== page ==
Selling is just letting people know about the cool things you’ve set up for them and you should
never feel ashamed about it.
It’s like this unspoken law where all but the top few famous musicians have to be
penniless and work for nothing.

 So if you don’t currently have anything for sale on your website then don’t do anything else until you have. It can be as simple as a $5 per month subscription to get a song of the week delivered to their inbox. This will cost you nothing to set up and you can have it up and running in under 10 minutes. Just use a PayPal subscription button on your site.

Music Career Killer 5: Not collecting money from your non-paid fans in the form of ads…

The truth is that only a small amount of people on your list are going to buy your music…maybe 20% if you’re very lucky.

That does not mean that the others are not a very valuable asset in your music career as well…they may still be just as into your music as the next guy, but just not at the stage yet where they want to make a financial commitment.

But these people might hit a share button and pass on your stuff to friends who might buy, or click on an ad that you place around your content and that you get paid for.

Cool! you just turned someone who never wants to spend a penny into cash, and in my book that is like creating gold out of thin air and a very important concept in the business model of the modern DIY’er.

Always be thinking about how you can turn your non paid fans into gold.

Music Career Killer 6: Not using YouTube…

The cool thing about YouTube for musicians is that it’s probably one of the top places of the internet to find a mountain of your fans hanging out, because quite frankly nearly every musical style that you can think of has a major foothold on there.

It’s also quite easy to get ranking and traffic to your videos once you start to test a few different things. So if you have not yet started to post videos now is the time. Post up an interesting cover version, create a musical response to something that is buzzing in the news, write a song for a cool blogger that you follow or just take a song that you’ve already written and post it up in a way that people will be searching for in Google. (For instance you might find out that a bunch of people search Google for “songs about love” and realize that you have the perfect tune to satisfy that search.)These are all easy ways that you can get started now and have hits on your videos in a few hours, but the real power comes when you have a body of work uploaded over time that are all sending you hits. I can’t say enough in favor of YouTube for your music marketing so get to work.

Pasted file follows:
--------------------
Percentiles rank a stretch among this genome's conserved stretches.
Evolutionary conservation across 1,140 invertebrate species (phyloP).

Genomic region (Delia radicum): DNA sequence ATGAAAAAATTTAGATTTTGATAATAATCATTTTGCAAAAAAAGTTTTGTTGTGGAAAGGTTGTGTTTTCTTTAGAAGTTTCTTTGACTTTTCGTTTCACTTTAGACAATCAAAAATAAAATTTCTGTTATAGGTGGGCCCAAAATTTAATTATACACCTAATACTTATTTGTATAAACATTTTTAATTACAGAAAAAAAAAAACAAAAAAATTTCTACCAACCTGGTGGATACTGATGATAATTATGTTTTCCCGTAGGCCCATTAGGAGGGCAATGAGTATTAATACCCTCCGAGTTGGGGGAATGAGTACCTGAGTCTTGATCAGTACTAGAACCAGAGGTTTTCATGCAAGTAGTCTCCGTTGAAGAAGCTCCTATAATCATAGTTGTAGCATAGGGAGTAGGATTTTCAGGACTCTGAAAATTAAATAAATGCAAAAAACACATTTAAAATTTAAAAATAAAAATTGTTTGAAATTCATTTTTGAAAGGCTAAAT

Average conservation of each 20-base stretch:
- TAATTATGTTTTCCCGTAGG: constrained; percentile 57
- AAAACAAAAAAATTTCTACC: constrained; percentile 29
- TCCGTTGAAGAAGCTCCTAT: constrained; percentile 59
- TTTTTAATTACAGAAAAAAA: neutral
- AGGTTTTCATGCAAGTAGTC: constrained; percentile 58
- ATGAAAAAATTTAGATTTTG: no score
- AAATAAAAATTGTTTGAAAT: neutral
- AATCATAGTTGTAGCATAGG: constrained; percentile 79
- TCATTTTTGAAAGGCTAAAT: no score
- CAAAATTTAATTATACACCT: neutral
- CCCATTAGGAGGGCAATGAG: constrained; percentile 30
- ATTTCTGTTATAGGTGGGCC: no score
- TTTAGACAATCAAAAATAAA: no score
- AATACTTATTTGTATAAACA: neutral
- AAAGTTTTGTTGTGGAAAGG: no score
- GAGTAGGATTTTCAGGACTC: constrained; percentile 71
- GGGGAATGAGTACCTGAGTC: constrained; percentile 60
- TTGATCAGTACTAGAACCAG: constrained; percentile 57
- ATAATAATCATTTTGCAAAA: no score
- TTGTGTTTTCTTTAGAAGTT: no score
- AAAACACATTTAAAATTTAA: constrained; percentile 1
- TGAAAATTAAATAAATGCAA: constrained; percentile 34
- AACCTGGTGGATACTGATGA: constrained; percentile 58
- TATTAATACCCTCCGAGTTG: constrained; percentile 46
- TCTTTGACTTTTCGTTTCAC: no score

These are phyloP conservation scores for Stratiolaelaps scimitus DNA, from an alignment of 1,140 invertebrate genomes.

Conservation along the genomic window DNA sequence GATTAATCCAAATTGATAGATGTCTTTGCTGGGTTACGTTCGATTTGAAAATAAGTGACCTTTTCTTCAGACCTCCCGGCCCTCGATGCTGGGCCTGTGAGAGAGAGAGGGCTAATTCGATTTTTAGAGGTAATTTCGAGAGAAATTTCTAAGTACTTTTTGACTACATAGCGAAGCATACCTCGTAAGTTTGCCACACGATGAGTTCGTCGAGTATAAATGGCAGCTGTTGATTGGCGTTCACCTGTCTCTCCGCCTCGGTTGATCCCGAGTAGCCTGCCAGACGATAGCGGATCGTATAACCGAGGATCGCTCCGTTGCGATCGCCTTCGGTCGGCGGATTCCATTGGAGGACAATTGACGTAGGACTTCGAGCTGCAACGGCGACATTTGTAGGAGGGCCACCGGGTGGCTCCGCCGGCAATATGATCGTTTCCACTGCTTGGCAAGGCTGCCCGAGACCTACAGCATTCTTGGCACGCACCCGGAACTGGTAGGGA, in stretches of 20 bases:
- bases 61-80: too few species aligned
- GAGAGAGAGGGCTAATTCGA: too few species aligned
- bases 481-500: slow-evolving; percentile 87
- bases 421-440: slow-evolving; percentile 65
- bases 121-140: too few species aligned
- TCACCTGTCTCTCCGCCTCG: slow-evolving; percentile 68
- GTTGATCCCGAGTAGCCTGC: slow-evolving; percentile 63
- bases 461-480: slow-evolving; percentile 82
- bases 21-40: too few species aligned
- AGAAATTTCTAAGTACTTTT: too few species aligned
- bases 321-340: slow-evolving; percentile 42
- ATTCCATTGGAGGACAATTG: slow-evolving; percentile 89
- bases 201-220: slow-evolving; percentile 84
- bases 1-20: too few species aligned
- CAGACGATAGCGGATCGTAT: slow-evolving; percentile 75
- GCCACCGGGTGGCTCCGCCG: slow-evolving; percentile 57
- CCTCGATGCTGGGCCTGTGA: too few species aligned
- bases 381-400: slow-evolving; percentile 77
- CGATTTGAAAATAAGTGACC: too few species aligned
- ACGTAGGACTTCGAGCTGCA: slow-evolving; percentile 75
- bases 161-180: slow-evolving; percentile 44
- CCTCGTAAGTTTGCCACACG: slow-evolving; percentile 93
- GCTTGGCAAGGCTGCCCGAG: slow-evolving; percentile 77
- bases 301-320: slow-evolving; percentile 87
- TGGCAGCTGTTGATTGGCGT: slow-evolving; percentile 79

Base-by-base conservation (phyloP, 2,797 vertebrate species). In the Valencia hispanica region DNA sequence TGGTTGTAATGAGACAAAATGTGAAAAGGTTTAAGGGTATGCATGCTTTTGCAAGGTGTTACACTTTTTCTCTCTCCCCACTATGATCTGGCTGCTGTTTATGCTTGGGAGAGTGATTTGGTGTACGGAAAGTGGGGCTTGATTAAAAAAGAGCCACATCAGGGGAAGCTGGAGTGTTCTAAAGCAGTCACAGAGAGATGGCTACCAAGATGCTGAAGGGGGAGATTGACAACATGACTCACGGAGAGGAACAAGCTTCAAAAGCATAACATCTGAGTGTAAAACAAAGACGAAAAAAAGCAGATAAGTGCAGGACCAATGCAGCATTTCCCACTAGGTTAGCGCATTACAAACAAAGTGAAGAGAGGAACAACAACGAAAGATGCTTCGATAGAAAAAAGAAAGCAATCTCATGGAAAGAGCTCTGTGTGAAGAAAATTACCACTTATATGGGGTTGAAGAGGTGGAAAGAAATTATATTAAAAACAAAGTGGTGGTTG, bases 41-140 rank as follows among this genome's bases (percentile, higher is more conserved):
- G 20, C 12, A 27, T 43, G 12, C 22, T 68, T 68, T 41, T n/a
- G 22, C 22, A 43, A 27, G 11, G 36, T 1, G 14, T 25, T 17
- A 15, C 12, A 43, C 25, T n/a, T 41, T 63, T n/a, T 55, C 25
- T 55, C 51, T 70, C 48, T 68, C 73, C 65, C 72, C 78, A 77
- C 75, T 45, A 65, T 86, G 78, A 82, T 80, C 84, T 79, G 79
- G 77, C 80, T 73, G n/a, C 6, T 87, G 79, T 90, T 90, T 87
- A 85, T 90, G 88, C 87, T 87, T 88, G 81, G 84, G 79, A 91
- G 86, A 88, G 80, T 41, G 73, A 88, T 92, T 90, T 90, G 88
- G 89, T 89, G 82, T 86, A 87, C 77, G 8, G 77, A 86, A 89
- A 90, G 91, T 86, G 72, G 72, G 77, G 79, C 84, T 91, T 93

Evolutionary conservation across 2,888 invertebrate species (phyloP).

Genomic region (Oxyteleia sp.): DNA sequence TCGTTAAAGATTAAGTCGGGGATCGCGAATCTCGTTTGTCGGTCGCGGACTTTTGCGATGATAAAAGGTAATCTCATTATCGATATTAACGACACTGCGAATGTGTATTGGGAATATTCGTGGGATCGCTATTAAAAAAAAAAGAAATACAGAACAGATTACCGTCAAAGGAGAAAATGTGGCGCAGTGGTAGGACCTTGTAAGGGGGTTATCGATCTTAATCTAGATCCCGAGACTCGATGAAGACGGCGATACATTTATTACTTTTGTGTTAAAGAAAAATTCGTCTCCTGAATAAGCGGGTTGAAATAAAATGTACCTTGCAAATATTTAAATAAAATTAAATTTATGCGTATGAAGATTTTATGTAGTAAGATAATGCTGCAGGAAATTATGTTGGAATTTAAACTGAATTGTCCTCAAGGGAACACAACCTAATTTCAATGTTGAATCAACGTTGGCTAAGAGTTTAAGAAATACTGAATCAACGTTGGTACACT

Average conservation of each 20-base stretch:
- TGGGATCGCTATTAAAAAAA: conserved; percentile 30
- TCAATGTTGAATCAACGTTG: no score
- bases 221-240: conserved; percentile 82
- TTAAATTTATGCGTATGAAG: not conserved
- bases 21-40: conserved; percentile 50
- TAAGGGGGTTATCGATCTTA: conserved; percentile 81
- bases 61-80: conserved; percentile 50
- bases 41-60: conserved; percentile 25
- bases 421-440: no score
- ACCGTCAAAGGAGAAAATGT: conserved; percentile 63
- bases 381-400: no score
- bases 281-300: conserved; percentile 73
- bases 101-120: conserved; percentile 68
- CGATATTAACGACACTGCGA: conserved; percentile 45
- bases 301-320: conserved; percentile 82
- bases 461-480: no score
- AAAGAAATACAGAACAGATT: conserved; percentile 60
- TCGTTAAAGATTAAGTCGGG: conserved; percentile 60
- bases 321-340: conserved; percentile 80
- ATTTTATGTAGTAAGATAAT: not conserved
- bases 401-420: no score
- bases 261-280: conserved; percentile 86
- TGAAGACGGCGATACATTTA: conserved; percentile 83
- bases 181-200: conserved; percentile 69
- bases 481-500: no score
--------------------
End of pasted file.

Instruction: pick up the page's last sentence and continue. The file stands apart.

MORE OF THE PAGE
Music Career Killer 7: Trying to do all the marketing yourself…

I’m not sure about you but I sometimes wake up and feel totally brain-fried! It’s like I know everything that I should be doing but the tasks and workload seem so overwhelming that it’s almost paralyzing…I find it’s very annoying that the more to do, the more I feel like sitting down and eating some pie! But then I just accept that I’m a flawed human being like everyone else and set the pie aside in favor of some positive music marketing actions. In that situation anything is better than nothing and months of procrastination… The other thing that keeps me going in these “GREY ZONE” moments that we all face from time to time is the thought that there are other people out there in the world helping with my marketing efforts.

So even if I have a day off and go for a picnic with my good lady wife my site will still get a bunch of hits because I’ve set up systems that motivate other people to work toward my goals too. “One day you have to sit back and realize that there is just too much for one person to do all alone, and enlist the help of others to aid you in your mission.”